Graylon Bell was placed in the Plainfield Correctional Facility operated by the Indiana Department of Correction in January of 1994. Shortly after, another prisoner, Grady Vaxter, started hitting on Bell hinting Vaxter was interested in Bell and wanting Bell to cooperate. Bell did what he could to stay away from Vaxter and started complaining to anyone he could about Vaxter. For his efforts, Bell was told to "just say no" and then moved to a cell even closer to Vaxter during that summer. Finally and incredibly on August 20, 1994, they were made cellmates. Threatened with detention if he did not move in with Vaxter, Bell moved but loudly complained to several guards and his counselor. Calls were made but his entreaties were rejected and nothing was done.
On August 23, 1994, Vaxter raped Bell early in the morning. Afraid and not knowing who to tell, Bell waited until after breakfast to seek help when he could get out of the cell and away from Vaxter. The key defendants did not believe him and Bell ended up in detention. In detention he kept complaining about being raped until another guard ordered Bell sent to the hospital for a rape examination.
The examining physician tesified that the evidence was consistent with rape but could not say whether Bell was raped or not. The rape kit examination was inconclusive. It was Bell's word against a witness who did not testify. When the story finally came out in the Indianapolis Star newspaper in January of 1995 that Bell was alleging he was raped and naming names, the cover-up started. The guards who testified they warned defendants were subjected to harassment. Another guard who saw Bell when he came back from the hospital also caught flack as did the counselor who testified regarding the "just say no" remark.
Defendants contended in the alternative that Bell consented, owed Vaxter a debt, and Vaxter, a dialysis patient, was too sick to have done it and it never happened. Along the way, the defendants admitted that Bell had complained repeatedly about Vaxter but only that he was dirty and smelly. This story just did not ring true and a number of contradictory statements seemed to be the undoing of defendants. By the time they were done, the jury apparently preferred to believe Bell.
Prior to the trial, defendants had enrolled the help of a forensic psychologist from Michigan who was going to testify that Bell was a self-mutilator whose prior behavior suggested that he hurt himself to get away from Vaxter although it was not clear why he would do that in his particular situation. The real purpose of the "expert" testimony appeared to be to lead the jury to the conclusion that Bell hurt himself to stay out of detention and was not raped at all.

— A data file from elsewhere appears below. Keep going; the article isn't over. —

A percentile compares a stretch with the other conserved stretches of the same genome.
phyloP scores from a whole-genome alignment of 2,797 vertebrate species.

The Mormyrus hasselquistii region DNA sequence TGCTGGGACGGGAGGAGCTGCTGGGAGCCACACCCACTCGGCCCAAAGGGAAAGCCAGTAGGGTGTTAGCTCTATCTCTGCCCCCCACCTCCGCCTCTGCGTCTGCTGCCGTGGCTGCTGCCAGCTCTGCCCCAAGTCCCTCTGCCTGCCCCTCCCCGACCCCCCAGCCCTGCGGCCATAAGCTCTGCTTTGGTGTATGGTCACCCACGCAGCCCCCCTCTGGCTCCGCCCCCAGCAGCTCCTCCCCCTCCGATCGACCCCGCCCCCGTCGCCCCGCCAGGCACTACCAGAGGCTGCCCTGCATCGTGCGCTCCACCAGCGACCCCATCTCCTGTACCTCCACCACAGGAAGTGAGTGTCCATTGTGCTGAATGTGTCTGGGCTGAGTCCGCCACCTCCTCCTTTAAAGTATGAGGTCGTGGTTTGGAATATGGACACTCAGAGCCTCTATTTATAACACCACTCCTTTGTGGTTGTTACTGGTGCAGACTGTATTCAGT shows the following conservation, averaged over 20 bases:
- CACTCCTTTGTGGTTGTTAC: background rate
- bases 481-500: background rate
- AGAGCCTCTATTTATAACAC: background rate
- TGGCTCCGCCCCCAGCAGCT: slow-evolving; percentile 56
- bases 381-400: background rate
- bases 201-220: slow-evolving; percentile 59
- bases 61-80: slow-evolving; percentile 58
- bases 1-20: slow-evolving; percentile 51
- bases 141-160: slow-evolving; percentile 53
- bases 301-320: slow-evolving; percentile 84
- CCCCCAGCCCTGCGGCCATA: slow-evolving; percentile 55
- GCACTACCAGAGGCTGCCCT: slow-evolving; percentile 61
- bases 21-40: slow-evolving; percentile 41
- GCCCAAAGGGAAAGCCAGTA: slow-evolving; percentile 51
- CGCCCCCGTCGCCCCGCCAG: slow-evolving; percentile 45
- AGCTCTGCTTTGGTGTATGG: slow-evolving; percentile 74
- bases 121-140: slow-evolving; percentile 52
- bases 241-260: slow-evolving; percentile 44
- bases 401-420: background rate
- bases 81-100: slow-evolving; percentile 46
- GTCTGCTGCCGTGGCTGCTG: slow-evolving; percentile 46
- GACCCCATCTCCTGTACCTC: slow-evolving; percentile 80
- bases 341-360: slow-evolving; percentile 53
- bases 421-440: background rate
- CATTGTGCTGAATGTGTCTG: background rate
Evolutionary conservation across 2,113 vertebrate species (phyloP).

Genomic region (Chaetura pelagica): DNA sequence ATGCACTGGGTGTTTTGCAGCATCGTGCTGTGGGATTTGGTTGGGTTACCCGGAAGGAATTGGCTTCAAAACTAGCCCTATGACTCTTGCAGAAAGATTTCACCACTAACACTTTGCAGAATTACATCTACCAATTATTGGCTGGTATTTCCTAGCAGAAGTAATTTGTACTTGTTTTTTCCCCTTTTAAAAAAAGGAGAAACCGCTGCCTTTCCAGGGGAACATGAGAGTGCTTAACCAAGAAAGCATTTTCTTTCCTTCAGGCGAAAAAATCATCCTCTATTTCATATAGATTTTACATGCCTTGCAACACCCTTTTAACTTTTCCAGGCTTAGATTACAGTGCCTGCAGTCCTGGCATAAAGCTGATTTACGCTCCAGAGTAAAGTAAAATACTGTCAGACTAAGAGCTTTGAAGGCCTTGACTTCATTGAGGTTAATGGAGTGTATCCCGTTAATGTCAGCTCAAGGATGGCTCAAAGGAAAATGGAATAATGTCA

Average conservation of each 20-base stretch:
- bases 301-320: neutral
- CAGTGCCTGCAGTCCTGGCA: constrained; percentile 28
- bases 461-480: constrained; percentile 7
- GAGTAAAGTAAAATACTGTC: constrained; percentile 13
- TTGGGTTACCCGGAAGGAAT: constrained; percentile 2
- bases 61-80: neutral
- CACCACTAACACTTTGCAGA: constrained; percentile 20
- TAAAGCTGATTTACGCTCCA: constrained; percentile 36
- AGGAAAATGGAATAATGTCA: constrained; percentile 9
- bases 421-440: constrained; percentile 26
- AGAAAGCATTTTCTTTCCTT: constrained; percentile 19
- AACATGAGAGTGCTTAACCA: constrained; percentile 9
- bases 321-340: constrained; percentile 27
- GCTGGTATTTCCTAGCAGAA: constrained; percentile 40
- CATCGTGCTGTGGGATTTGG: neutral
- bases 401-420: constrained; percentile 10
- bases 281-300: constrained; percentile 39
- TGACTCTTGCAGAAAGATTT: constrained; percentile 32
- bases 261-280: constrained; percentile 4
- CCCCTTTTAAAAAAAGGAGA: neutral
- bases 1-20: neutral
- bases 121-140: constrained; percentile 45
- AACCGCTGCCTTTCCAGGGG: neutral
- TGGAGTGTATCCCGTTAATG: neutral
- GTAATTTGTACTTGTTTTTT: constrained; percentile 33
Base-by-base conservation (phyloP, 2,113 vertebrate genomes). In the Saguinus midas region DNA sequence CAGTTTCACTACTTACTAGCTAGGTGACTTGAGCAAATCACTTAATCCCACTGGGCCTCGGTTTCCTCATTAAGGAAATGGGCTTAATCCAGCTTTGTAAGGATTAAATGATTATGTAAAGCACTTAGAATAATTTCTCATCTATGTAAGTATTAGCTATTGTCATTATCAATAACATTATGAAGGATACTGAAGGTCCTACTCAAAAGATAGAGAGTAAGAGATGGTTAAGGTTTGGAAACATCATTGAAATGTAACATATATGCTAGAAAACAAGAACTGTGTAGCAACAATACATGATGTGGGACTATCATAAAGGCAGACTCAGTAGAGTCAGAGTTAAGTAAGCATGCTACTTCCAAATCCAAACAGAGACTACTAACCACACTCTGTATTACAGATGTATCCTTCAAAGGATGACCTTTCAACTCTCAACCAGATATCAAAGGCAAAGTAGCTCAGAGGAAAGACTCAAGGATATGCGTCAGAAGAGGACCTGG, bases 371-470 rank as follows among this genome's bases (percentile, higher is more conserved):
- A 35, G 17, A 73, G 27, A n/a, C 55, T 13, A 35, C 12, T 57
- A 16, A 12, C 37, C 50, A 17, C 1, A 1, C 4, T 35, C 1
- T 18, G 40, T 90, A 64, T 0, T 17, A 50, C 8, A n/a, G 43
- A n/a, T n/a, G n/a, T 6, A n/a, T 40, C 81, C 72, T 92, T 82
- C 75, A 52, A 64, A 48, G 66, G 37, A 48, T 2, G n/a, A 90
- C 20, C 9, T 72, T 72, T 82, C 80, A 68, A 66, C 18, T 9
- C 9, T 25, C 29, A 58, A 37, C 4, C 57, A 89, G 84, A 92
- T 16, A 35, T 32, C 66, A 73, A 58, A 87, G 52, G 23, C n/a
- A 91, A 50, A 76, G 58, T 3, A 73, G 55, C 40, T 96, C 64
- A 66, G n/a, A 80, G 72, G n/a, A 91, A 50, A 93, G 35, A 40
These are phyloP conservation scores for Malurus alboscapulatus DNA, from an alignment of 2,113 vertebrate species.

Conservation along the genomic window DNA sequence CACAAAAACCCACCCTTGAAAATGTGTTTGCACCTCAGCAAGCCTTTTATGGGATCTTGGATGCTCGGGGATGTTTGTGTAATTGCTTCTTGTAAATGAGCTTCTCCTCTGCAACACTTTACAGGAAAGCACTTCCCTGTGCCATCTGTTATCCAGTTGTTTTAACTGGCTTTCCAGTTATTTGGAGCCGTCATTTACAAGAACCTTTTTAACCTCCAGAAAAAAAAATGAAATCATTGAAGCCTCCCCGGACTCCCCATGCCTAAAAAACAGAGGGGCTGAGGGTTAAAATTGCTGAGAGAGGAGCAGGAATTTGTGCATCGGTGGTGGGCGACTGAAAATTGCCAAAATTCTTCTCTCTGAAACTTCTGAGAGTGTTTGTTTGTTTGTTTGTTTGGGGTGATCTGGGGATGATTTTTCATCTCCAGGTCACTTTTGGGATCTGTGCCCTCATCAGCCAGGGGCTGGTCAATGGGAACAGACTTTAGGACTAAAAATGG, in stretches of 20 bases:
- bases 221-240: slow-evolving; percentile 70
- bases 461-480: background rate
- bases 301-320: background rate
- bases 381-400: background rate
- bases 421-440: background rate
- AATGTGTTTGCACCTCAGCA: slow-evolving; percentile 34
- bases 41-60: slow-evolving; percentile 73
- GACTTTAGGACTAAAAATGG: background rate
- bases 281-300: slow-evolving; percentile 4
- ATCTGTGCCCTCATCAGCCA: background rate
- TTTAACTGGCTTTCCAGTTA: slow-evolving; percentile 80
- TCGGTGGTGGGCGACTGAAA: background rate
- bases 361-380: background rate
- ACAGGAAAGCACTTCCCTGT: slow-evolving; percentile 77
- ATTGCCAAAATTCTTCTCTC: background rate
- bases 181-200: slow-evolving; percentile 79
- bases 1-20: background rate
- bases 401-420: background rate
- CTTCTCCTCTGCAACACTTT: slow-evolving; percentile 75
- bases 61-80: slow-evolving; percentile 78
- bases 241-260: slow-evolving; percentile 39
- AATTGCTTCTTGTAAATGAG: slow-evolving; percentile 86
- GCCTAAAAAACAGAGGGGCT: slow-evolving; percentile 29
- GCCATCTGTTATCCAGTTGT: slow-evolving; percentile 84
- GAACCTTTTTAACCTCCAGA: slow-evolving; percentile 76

For a number of reasons including a lack of foundation under Daubert v Merrell Dow Pharmaceuticals, 509 US 579, 125 LE 2d 469, 113 S.Ct 2786 (1993), the evidence was excluded. Conflicting testimony (allegedly) and this exclusion of the expert testimony are the only two practical bases for the pending motion for a new trial. Neither is likely to succeed based on the record. The petition for attorney fees is still pendingwith the ruling on the motion for a new trial.
The case is remarkable in that prison lawsuits rarely do well in courts in Indiana, do not end with large amounts for damages (often merely nominal), and never result in punitive damages. The jury apparently rejected the suggestion that Bell could have gone into protective custody but elected not to take it. The case is remarkable as well because eight jurors not only agreed that all but one of the defendants were liable for listening to but not heeding the warnings, but imposed punitive damages against each remaining defendant (totalling $146,500). This is even more significant since Bell's counsel only discussed how to figure out compensatory damages and did not discuss punitive damages in closing at all. After awarding $55,001 in compensatory damages, the jury all on its own after six hours of deliberations followed the court's instructions and carefully imposed punitives on each defendant according to their view of these defendants' outrageous actions. The amounts awarded were clearly within the guidelines imposed by the court recently for punitives.
One of the defendants has quit, one is the new superintendent of programs and one is retiring as superintendent of a nearby facility. The rest are apparently still working, but perhaps with a little more willingness to listen if someone complains. It is quite likely that defendants will pursue an appeal if a new trial is not granted. See: Bell v. Phemster.
[John Emry is the Indiana attorney who successfully represented Bell at trial.]
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Related legal case
Bell v. Phemster